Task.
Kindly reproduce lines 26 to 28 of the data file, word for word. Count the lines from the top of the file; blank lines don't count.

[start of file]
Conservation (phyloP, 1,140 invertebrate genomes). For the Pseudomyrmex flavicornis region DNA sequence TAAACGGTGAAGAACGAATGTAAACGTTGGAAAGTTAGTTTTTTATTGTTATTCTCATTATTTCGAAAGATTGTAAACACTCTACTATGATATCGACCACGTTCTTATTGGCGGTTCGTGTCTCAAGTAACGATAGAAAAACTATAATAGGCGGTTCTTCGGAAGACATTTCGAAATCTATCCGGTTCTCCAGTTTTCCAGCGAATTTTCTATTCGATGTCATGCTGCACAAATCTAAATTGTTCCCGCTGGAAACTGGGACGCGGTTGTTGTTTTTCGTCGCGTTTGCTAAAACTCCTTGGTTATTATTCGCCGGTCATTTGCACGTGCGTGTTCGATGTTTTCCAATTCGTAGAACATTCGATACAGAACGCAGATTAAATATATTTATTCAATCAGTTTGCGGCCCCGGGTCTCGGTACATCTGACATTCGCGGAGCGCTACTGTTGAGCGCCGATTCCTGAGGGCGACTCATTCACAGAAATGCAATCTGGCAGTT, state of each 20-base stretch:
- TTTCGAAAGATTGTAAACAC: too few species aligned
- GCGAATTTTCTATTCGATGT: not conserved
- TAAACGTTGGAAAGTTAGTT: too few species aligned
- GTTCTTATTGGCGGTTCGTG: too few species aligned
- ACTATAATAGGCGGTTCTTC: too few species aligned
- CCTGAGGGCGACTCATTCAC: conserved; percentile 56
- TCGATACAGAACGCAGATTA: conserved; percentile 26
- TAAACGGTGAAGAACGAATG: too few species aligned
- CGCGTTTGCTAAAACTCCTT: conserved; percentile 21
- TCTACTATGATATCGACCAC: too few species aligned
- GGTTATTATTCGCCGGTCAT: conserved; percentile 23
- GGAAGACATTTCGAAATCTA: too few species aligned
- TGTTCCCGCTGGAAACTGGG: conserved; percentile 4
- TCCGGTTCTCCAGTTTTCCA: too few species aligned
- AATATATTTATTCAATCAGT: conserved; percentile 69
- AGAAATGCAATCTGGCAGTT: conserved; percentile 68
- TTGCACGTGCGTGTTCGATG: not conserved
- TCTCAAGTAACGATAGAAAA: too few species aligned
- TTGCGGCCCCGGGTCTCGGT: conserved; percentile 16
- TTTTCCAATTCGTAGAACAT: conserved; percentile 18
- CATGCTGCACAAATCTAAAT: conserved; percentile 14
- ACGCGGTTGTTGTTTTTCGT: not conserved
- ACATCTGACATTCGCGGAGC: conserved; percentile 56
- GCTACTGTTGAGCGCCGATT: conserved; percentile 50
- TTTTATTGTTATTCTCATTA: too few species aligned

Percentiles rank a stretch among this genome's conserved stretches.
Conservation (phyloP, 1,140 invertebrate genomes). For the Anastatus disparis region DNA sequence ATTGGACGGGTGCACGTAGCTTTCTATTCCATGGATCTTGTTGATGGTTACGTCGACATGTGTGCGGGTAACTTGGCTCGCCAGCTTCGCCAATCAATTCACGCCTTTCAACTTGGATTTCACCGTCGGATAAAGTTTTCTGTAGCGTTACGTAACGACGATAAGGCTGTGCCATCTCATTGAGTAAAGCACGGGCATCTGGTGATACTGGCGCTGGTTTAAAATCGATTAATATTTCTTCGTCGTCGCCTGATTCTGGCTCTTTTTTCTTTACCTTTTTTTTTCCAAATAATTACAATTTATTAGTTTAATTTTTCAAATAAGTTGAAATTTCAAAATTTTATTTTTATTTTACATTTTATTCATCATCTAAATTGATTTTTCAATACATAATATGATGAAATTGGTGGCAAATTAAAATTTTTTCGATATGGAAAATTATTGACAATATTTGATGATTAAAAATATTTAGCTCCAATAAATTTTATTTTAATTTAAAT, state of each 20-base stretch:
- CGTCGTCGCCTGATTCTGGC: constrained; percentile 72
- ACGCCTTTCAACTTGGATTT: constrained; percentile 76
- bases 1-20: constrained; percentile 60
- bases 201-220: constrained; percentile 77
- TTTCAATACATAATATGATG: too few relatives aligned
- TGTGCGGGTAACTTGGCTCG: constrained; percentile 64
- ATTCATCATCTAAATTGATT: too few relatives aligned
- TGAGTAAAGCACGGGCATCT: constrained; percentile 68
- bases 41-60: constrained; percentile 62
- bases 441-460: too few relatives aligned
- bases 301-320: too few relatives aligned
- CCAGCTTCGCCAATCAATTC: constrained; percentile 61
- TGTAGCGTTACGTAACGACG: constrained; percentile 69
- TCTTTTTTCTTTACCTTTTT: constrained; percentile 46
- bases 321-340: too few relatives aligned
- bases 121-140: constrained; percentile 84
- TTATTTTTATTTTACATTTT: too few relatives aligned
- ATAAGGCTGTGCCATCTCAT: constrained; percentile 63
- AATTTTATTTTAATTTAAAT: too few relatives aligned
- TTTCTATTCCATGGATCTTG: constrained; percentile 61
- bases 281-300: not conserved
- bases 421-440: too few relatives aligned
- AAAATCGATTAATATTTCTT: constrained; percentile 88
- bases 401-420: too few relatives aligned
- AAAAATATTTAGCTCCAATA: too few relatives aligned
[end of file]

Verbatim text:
- TTTTATTGTTATTCTCATTA: too few species aligned

Percentiles rank a stretch among this genome's conserved stretches.
Conservation (phyloP, 1,140 invertebrate genomes). For the Anastatus disparis region DNA sequence ATTGGACGGGTGCACGTAGCTTTCTATTCCATGGATCTTGTTGATGGTTACGTCGACATGTGTGCGGGTAACTTGGCTCGCCAGCTTCGCCAATCAATTCACGCCTTTCAACTTGGATTTCACCGTCGGATAAAGTTTTCTGTAGCGTTACGTAACGACGATAAGGCTGTGCCATCTCATTGAGTAAAGCACGGGCATCTGGTGATACTGGCGCTGGTTTAAAATCGATTAATATTTCTTCGTCGTCGCCTGATTCTGGCTCTTTTTTCTTTACCTTTTTTTTTCCAAATAATTACAATTTATTAGTTTAATTTTTCAAATAAGTTGAAATTTCAAAATTTTATTTTTATTTTACATTTTATTCATCATCTAAATTGATTTTTCAATACATAATATGATGAAATTGGTGGCAAATTAAAATTTTTTCGATATGGAAAATTATTGACAATATTTGATGATTAAAAATATTTAGCTCCAATAAATTTTATTTTAATTTAAAT, state of each 20-base stretch: